The Newsletter of UNH Global Engagement
Spring 2015

International Research at UNH

UNH Research 2014, from the Office of the Senior Vice Provost for Research

Below is a sampling of international research by UNH faculty, excerpted from UNH Research 2014. Please send us information about your international publications, grants or research achievements for the next issue of the UNH International Educator.

Charles Drum Delivers Keynote at 2014 Pacific Rim Conference
Charles Drum, director of the Institute on Disability at UNH, gave the keynote presentation at the 30th Annual Pacific Rim International Conference on Disability and Diversity. In his presentation, “Disability and Public Health - Five Years later,” Drum discussed the continuing evolution of research, policy, and practice related to public health and disability. More >>

David Hagner Joins the AAIDD Delegation to Poland
Research professor David Hagner of the UNH Institute on Disability traveled to Poland with a delegation sponsored by the American Association on Intellectual and Developmental Disabilities and the College of Advancing and Professional Studies at the University of Massachusetts, Boston. In Poland, Hagner studied the country's support systems for people with intellectual and developmental disabilities and explored ideas for future collaborative projects with Polish researchers. Hagner also presented “Current Practices in the U.S. on Employment for People with Disabilities” at the John Paul II Catholic University of Lublin and at the Jagellonian University in Krakow. More >>

Dr. Therese Willkomm Brings Assistive Technology Solutions to India
Therese Willkomm, director of ATinNH (Assistive Technology in New Hampshire) in the Institute on Disability at UNH, conducted twelve hands-on assistive technology workshops with over 1000 students and faculty members at three colleges in India during January. Read more below.

History Professor Wins John Lyman Book Award for “Whales and Nations”
Kurkpatrick Dorsey, professor of history, has won the 2013 John Lyman Book Award in the category “Naval and Maritime Science and Technology” for Whales and Nations: Environmental Diplomacy on the High Seas, published by the University of Washington Press. His book provides a unique perspective on the challenges facing international conservation projects that has profound implications for current questions of global environmental cooperation and sustainability. Read more below.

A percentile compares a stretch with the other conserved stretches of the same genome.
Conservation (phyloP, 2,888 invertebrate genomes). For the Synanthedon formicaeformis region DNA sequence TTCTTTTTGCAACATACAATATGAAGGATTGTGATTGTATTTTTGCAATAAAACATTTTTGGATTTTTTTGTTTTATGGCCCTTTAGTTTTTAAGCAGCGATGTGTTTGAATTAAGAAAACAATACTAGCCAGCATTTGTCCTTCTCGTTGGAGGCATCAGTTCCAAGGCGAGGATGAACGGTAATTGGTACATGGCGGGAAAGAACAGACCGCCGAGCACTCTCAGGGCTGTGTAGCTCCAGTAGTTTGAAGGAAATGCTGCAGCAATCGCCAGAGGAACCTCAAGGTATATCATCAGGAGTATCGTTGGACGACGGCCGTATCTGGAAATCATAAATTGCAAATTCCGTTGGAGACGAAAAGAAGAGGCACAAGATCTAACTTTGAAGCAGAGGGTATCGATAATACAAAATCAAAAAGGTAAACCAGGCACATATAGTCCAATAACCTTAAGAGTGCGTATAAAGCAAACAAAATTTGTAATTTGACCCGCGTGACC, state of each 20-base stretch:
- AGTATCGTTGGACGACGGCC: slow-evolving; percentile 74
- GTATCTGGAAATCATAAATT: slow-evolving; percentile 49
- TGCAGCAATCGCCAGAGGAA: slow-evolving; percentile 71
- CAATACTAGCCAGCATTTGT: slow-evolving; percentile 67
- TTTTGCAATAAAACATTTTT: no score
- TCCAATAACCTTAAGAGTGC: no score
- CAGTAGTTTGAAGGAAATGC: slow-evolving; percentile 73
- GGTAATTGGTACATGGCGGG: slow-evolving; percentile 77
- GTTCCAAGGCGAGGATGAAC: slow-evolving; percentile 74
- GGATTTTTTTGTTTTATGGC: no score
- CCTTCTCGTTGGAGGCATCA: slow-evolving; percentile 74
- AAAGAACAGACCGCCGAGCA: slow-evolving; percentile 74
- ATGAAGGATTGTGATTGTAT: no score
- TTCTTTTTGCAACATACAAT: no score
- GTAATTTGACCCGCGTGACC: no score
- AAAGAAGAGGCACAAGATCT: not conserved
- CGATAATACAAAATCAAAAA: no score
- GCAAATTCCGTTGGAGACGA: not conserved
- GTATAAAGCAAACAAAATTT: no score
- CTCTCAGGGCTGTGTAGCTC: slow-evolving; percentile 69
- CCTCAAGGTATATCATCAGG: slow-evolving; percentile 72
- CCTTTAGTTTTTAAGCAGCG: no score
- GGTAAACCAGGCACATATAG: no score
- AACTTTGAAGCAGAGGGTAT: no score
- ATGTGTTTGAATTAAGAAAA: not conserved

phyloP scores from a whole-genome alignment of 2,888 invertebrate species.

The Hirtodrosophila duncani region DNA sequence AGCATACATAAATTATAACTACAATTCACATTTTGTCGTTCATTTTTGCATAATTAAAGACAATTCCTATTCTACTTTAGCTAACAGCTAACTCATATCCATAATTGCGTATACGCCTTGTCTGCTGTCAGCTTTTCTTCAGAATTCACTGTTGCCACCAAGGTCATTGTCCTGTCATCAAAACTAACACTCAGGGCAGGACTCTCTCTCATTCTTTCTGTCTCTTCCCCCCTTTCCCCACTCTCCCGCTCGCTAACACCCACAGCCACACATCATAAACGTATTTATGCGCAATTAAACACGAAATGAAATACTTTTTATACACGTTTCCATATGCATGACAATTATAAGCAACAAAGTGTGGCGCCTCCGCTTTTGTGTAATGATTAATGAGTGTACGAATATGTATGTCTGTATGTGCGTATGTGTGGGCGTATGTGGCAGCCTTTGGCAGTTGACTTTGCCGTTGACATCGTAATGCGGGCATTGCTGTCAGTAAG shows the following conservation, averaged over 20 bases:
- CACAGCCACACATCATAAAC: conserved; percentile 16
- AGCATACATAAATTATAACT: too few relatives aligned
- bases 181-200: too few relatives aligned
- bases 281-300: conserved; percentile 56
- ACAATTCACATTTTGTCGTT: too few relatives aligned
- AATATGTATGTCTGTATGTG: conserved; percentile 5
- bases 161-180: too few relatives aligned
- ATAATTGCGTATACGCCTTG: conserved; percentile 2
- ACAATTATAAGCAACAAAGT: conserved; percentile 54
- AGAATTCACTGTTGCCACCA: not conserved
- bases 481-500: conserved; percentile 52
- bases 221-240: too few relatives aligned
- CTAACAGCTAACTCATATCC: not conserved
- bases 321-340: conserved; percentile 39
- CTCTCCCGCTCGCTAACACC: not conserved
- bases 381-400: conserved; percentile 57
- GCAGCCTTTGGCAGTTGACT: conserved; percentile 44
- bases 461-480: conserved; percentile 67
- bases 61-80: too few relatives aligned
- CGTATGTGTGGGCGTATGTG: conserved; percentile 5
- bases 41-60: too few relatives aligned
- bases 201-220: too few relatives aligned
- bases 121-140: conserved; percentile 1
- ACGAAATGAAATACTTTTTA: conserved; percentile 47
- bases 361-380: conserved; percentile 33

Justiceworks Researcher Recognized for Distinguished Contributions to Research
Laurence Armand French ’68 ’70G ’75G, affiliate professor with Justiceworks, was awarded the Distinguished Career Contribution to research Award by the Society for the Psychological Study of Culture, Ethnicity, and Race (Division 45) of the American Psychological Association. More >>

New Book Explores Courts and Mental Illness in Early Modern Italy
Assistant professor of history Elizabeth W. Mellyn has published her first book Mad Tuscans and Their Families: A History of mental Disorder in Early Modern Italy, which uses court cases to examine four centuries of Italian policy and practice concerning citizens with mental disorders. More >>

UNH Anthropologist Publishes Book on Women and Islam
Svetlana Peshkova, assistant professor of anthropology, has published a pioneering ethnographic study analyzing the role of “otinchalar,” female religious leaders in a conservative Muslim community located in the Fergana Valley of Uzbekistan. In Women, Islam, and Identity: Public Life in Private Spaces, Peshkova draws upon several years of fieldwork to chronicle both daily life and structures of social power for Muslim women in Uzbekistan. More >>

History Professor Publishes Book on Transnationalism and the German City
Jeffrey Diefendorf, Pamela Shulman Professor in European and Holocaust Studies and professor of history, has co-edited a volume of essays in urban studies on the topic of the German city, titled Transnationalism and the German City (Studies in European Culture and History). More >>

Antartic Ice Sheet is Result of CO2 Decrease, Not Continental Breakup
In a paper published in Nature, Matthew Huber of the UNH Institute for the Study of Earth, Oceans, and Space and department of Earth sciences provides evidence that the most likely explanation for the initiation of Antarctic glaciation during a major climate shift 34 million years ago was decreased carbon dioxide (CO2) levels. The finding counters a 40-year-old theory suggesting that massive rearrangements of Earth's continents caused global cooling and the abrupt formation of the Antarctic ice sheet. Read more below.